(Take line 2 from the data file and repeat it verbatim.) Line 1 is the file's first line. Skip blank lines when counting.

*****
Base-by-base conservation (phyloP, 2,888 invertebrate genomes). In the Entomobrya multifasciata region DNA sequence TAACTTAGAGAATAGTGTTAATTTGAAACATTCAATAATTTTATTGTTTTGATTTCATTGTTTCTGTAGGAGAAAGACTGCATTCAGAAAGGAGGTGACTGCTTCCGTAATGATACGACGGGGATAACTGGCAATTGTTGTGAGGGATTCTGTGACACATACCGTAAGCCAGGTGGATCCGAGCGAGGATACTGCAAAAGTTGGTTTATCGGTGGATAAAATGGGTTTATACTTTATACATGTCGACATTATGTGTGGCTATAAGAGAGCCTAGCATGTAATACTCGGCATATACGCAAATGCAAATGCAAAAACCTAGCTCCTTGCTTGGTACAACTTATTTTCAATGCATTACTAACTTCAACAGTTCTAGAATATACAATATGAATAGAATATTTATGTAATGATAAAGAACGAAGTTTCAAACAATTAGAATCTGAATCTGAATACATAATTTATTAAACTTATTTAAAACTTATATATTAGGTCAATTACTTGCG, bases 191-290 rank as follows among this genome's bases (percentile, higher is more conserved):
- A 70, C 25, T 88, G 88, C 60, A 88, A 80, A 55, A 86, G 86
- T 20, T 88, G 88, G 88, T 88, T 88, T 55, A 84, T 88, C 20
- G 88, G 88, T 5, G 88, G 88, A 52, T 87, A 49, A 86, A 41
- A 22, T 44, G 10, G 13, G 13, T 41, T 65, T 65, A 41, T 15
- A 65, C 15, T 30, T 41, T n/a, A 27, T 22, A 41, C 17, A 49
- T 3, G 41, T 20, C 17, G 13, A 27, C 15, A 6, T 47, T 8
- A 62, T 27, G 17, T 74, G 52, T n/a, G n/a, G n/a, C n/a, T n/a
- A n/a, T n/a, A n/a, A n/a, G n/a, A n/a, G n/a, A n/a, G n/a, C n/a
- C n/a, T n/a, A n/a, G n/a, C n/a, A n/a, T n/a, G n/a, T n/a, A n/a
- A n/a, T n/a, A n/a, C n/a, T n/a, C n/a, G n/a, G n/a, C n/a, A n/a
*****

- A 70, C 25, T 88, G 88, C 60, A 88, A 80, A 55, A 86, G 86